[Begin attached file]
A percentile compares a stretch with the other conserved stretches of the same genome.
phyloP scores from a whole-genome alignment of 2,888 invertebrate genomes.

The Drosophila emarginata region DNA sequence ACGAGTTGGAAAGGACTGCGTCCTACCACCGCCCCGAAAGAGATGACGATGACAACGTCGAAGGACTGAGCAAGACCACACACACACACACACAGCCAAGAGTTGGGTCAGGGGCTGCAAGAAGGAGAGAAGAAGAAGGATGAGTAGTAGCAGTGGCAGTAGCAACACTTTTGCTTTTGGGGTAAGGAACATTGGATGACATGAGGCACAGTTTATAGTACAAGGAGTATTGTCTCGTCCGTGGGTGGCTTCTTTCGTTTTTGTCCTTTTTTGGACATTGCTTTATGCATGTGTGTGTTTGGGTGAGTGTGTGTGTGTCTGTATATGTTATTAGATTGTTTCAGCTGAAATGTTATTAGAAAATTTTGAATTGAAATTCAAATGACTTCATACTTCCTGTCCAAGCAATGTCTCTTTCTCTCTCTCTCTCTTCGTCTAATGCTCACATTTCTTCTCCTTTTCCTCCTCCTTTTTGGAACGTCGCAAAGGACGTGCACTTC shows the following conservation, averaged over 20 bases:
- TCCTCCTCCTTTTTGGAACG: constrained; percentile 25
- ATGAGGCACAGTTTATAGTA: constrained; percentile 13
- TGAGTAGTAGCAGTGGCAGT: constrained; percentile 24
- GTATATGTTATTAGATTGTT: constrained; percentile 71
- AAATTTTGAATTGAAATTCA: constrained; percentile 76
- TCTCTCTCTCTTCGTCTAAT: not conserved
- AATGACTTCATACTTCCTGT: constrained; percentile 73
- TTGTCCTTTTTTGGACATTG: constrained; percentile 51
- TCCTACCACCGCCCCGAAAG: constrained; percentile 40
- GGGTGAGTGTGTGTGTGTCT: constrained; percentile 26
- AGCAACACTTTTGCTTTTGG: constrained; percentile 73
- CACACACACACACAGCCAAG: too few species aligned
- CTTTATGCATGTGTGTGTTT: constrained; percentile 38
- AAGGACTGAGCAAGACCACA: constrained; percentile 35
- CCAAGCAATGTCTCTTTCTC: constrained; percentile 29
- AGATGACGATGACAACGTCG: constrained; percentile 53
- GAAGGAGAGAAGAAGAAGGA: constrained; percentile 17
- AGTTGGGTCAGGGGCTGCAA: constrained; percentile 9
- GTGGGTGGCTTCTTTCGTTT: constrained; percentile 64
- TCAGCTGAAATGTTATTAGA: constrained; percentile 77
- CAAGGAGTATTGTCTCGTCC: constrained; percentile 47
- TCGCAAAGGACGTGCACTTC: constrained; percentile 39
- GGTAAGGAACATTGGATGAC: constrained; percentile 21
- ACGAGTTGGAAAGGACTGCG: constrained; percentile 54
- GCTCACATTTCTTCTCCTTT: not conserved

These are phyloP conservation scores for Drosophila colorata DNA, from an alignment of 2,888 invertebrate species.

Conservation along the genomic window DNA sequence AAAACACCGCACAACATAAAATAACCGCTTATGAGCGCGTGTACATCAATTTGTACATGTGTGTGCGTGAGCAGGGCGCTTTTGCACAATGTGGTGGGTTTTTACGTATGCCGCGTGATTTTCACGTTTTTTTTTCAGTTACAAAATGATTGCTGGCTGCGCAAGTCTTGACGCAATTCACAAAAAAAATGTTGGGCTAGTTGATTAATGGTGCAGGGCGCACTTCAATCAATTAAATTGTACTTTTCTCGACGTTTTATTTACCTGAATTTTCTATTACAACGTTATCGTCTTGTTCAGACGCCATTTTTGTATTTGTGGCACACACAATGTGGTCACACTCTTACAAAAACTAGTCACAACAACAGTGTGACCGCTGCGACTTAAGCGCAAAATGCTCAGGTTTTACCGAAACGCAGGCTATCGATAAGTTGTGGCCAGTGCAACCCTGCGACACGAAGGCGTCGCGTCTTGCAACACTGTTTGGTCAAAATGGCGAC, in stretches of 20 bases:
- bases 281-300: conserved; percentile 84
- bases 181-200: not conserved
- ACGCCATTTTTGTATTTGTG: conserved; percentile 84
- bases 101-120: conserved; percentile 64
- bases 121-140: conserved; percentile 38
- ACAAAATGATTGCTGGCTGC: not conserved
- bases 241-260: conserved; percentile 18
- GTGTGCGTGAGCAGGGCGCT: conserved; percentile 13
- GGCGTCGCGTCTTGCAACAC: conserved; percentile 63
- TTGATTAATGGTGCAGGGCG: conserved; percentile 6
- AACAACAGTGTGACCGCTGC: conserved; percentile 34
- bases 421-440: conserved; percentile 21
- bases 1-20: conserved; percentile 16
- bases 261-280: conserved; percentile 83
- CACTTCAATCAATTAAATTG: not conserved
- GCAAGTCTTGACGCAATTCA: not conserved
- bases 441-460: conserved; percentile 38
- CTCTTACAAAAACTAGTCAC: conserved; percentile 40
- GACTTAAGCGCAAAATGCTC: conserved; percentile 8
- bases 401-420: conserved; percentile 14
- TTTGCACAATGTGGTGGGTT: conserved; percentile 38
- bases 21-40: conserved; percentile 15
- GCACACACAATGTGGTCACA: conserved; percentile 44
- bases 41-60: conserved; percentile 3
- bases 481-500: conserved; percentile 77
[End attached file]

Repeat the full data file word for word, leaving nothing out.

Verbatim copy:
A percentile compares a stretch with the other conserved stretches of the same genome.
phyloP scores from a whole-genome alignment of 2,888 invertebrate genomes.

The Drosophila emarginata region DNA sequence ACGAGTTGGAAAGGACTGCGTCCTACCACCGCCCCGAAAGAGATGACGATGACAACGTCGAAGGACTGAGCAAGACCACACACACACACACACAGCCAAGAGTTGGGTCAGGGGCTGCAAGAAGGAGAGAAGAAGAAGGATGAGTAGTAGCAGTGGCAGTAGCAACACTTTTGCTTTTGGGGTAAGGAACATTGGATGACATGAGGCACAGTTTATAGTACAAGGAGTATTGTCTCGTCCGTGGGTGGCTTCTTTCGTTTTTGTCCTTTTTTGGACATTGCTTTATGCATGTGTGTGTTTGGGTGAGTGTGTGTGTGTCTGTATATGTTATTAGATTGTTTCAGCTGAAATGTTATTAGAAAATTTTGAATTGAAATTCAAATGACTTCATACTTCCTGTCCAAGCAATGTCTCTTTCTCTCTCTCTCTCTTCGTCTAATGCTCACATTTCTTCTCCTTTTCCTCCTCCTTTTTGGAACGTCGCAAAGGACGTGCACTTC shows the following conservation, averaged over 20 bases:
- TCCTCCTCCTTTTTGGAACG: constrained; percentile 25
- ATGAGGCACAGTTTATAGTA: constrained; percentile 13
- TGAGTAGTAGCAGTGGCAGT: constrained; percentile 24
- GTATATGTTATTAGATTGTT: constrained; percentile 71
- AAATTTTGAATTGAAATTCA: constrained; percentile 76
- TCTCTCTCTCTTCGTCTAAT: not conserved
- AATGACTTCATACTTCCTGT: constrained; percentile 73
- TTGTCCTTTTTTGGACATTG: constrained; percentile 51
- TCCTACCACCGCCCCGAAAG: constrained; percentile 40
- GGGTGAGTGTGTGTGTGTCT: constrained; percentile 26
- AGCAACACTTTTGCTTTTGG: constrained; percentile 73
- CACACACACACACAGCCAAG: too few species aligned
- CTTTATGCATGTGTGTGTTT: constrained; percentile 38
- AAGGACTGAGCAAGACCACA: constrained; percentile 35
- CCAAGCAATGTCTCTTTCTC: constrained; percentile 29
- AGATGACGATGACAACGTCG: constrained; percentile 53
- GAAGGAGAGAAGAAGAAGGA: constrained; percentile 17
- AGTTGGGTCAGGGGCTGCAA: constrained; percentile 9
- GTGGGTGGCTTCTTTCGTTT: constrained; percentile 64
- TCAGCTGAAATGTTATTAGA: constrained; percentile 77
- CAAGGAGTATTGTCTCGTCC: constrained; percentile 47
- TCGCAAAGGACGTGCACTTC: constrained; percentile 39
- GGTAAGGAACATTGGATGAC: constrained; percentile 21
- ACGAGTTGGAAAGGACTGCG: constrained; percentile 54
- GCTCACATTTCTTCTCCTTT: not conserved

These are phyloP conservation scores for Drosophila colorata DNA, from an alignment of 2,888 invertebrate species.

Conservation along the genomic window DNA sequence AAAACACCGCACAACATAAAATAACCGCTTATGAGCGCGTGTACATCAATTTGTACATGTGTGTGCGTGAGCAGGGCGCTTTTGCACAATGTGGTGGGTTTTTACGTATGCCGCGTGATTTTCACGTTTTTTTTTCAGTTACAAAATGATTGCTGGCTGCGCAAGTCTTGACGCAATTCACAAAAAAAATGTTGGGCTAGTTGATTAATGGTGCAGGGCGCACTTCAATCAATTAAATTGTACTTTTCTCGACGTTTTATTTACCTGAATTTTCTATTACAACGTTATCGTCTTGTTCAGACGCCATTTTTGTATTTGTGGCACACACAATGTGGTCACACTCTTACAAAAACTAGTCACAACAACAGTGTGACCGCTGCGACTTAAGCGCAAAATGCTCAGGTTTTACCGAAACGCAGGCTATCGATAAGTTGTGGCCAGTGCAACCCTGCGACACGAAGGCGTCGCGTCTTGCAACACTGTTTGGTCAAAATGGCGAC, in stretches of 20 bases:
- bases 281-300: conserved; percentile 84
- bases 181-200: not conserved
- ACGCCATTTTTGTATTTGTG: conserved; percentile 84
- bases 101-120: conserved; percentile 64
- bases 121-140: conserved; percentile 38
- ACAAAATGATTGCTGGCTGC: not conserved
- bases 241-260: conserved; percentile 18
- GTGTGCGTGAGCAGGGCGCT: conserved; percentile 13
- GGCGTCGCGTCTTGCAACAC: conserved; percentile 63
- TTGATTAATGGTGCAGGGCG: conserved; percentile 6
- AACAACAGTGTGACCGCTGC: conserved; percentile 34
- bases 421-440: conserved; percentile 21
- bases 1-20: conserved; percentile 16
- bases 261-280: conserved; percentile 83
- CACTTCAATCAATTAAATTG: not conserved
- GCAAGTCTTGACGCAATTCA: not conserved
- bases 441-460: conserved; percentile 38
- CTCTTACAAAAACTAGTCAC: conserved; percentile 40
- GACTTAAGCGCAAAATGCTC: conserved; percentile 8
- bases 401-420: conserved; percentile 14
- TTTGCACAATGTGGTGGGTT: conserved; percentile 38
- bases 21-40: conserved; percentile 15
- GCACACACAATGTGGTCACA: conserved; percentile 44
- bases 41-60: conserved; percentile 3
- bases 481-500: conserved; percentile 77